By Levi Rickert
During 2017, Forbes magazine projects the cannabis industry will generate $7.1 billion in revenue, which represents a 26 percent increase from 2015. The sector is projected to reach $22 billion by 2020.
To support this revenue, employment in the cannabis industry will continue to grow. According to Marijuana Business Daily, an estimated 100,000 to 150,000 workers were employed in the cannabis industry in 2016. Based on the six states that voted to legalize medical or recreational cannabis in November, it is anticipated employment of cannabis workers and ancillary employment, which includes lighting, construction, manufacturing, and professional service firms, will grow. With the $22 billion projected during the next three years, the employment opportunities are primed to even soar.
The National Indian Cannabis Coalition (NICC), led by Executive Director Jeff Doctor (Tonawanda Band of Seneca), is building a network for tribal leadership to work together, share success and collectively advocate for parity in Indian Country.
As part of its work, NICC is monitoring the challenges facing the industry overall and as they relate to Indian Country. The challenges NICC prioritizes this year are: policy and banking.
NICC (niccunited.org) feels it is imperative that the language in current cannabis legislation is amended to include language carving out and recognizing the rights of tribes, particularly as it relates to the Farm Bill for canna-agriculture.
NICC’s vision is to work with tribes to position Indian Country as a global agricultural hemp industry leader, first and foremost by recognizing tribal sovereignty. Every tribe can have the opportunity to be involved in this industry, but needs to cautiously work within a regulatory framework that protects tribal communities. By leveraging natural resources, tribal land and labor force, NICC recognizes individual tribal nations can work together to create regional grows and processing centers that one-day lead to global distribution of industrial hemp.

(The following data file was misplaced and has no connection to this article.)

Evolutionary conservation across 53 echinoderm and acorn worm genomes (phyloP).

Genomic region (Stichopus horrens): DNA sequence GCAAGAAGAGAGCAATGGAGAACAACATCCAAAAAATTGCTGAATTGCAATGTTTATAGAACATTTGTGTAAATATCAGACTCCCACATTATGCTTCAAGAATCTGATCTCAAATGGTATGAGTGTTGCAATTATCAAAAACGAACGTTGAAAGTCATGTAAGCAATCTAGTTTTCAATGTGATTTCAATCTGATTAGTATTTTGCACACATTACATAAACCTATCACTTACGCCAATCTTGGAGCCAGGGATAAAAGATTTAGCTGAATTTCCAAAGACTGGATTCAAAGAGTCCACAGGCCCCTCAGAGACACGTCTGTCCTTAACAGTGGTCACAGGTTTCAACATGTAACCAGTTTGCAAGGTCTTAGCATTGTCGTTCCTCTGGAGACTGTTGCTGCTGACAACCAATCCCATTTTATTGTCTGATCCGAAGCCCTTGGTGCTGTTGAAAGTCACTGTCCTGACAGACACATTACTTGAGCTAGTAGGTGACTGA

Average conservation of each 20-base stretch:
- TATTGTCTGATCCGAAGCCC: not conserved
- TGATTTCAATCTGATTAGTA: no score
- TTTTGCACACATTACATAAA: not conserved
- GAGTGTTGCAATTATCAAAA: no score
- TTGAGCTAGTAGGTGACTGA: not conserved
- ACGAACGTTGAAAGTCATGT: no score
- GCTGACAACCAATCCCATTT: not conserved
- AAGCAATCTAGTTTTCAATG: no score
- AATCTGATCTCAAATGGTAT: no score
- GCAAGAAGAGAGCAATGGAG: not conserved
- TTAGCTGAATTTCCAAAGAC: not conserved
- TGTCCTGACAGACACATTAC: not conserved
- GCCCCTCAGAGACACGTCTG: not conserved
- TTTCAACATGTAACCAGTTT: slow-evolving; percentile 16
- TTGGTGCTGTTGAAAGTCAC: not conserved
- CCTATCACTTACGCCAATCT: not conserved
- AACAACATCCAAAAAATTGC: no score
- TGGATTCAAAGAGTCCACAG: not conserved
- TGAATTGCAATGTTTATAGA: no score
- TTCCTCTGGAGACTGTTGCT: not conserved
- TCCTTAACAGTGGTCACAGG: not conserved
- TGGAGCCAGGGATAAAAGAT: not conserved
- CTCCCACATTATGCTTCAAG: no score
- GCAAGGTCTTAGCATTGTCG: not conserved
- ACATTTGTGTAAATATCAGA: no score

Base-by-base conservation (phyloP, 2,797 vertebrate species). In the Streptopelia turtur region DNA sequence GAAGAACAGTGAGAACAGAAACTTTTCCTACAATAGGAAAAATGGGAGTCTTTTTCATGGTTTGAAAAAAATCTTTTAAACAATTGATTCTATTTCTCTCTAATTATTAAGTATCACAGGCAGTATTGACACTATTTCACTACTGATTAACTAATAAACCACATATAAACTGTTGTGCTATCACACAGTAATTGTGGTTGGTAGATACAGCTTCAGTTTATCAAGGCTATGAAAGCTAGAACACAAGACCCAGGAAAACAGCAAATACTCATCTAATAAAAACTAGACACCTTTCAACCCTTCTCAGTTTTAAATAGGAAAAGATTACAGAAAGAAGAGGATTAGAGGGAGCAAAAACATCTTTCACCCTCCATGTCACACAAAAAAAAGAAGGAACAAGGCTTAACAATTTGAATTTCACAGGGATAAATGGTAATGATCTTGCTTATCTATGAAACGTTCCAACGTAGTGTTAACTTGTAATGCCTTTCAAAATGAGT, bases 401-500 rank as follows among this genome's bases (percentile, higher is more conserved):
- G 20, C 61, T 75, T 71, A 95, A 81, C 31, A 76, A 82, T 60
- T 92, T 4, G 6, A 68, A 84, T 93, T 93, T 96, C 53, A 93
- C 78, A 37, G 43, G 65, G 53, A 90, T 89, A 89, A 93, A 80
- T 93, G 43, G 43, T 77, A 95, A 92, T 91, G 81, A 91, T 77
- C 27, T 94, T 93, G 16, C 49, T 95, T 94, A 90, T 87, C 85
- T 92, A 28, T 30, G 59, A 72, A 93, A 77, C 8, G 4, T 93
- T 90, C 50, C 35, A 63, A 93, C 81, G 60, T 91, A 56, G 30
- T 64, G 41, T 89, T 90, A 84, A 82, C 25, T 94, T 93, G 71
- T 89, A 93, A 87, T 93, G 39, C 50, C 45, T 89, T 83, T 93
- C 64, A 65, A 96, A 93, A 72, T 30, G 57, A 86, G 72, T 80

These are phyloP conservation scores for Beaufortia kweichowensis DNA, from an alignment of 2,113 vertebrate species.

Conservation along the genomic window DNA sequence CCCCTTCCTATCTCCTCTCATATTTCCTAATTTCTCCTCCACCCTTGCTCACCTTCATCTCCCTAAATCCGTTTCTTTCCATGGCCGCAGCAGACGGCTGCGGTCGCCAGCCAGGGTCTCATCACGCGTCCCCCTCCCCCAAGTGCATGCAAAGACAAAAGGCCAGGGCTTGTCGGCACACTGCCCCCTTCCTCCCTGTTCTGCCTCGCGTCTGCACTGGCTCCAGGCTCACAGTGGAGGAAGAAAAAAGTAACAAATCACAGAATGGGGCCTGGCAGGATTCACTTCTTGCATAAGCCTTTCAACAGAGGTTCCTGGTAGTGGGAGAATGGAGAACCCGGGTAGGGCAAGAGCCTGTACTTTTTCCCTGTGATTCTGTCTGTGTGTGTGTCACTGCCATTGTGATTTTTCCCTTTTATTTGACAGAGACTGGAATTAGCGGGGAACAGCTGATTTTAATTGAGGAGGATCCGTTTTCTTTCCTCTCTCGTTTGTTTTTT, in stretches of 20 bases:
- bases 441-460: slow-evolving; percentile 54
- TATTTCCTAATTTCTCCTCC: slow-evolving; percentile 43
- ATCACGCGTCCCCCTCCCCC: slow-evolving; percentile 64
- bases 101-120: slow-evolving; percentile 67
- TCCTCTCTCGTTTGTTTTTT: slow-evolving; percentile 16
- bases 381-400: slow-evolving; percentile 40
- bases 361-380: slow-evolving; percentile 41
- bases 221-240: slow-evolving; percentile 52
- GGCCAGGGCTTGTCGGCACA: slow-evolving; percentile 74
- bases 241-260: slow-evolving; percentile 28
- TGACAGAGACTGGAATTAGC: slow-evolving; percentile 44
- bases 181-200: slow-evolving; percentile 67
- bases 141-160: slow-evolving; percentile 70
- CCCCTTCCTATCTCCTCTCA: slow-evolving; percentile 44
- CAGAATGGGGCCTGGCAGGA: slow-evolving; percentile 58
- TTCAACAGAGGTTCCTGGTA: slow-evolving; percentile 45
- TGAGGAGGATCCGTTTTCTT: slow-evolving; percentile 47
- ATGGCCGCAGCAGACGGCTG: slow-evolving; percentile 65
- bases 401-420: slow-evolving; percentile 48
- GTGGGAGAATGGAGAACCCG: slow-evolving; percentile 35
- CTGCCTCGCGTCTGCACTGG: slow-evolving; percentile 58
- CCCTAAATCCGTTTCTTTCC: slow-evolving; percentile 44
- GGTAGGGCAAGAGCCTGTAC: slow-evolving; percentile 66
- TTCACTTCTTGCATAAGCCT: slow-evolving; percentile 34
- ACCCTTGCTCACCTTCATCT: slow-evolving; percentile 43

The cannabis industry stands to learn a lot from how tribes have managed cash transactions in gaming, particularly in states where cannabis is already regulated. The Controlled Substances Act prohibits banking institutions from handling cannabis related business. NICC sees an opportunity to follow the regulations tribes have created for gaming and work to use that expertise to manage cannabis banking.
While the NICC is monitoring the potential for Indian Country’s involvement in the cannabis industry, the change of presidential administrations may factor in heavily the direction the federal may allow tribes to participate in the industry.
The nomination of Senator Jeff Sessions as attorney general placed a giant question mark over further cannabis developments in Indian Country. Sessions is on record as strongly opposing marijuana legalization and while states may be able to assert states’ rights as grounds for maintaining legalization within their states, tribes do not have that luxury. Indian County is, by definition, federal trust land.
There is significant risk that an Attorney General Sessions could revoke the Department of Justice memo that allows U.S. District Attorneys to make individual determinations regarding whether to enforce the Controlled Substances Act in Indian Country and replace it with a directive to enforce the CSA on all federal land, including tribal land.
Now more than ever, Indian Country and the cannabis industry need to unite in support of legislation that provides parity for tribes seeking to enter the industry. ♦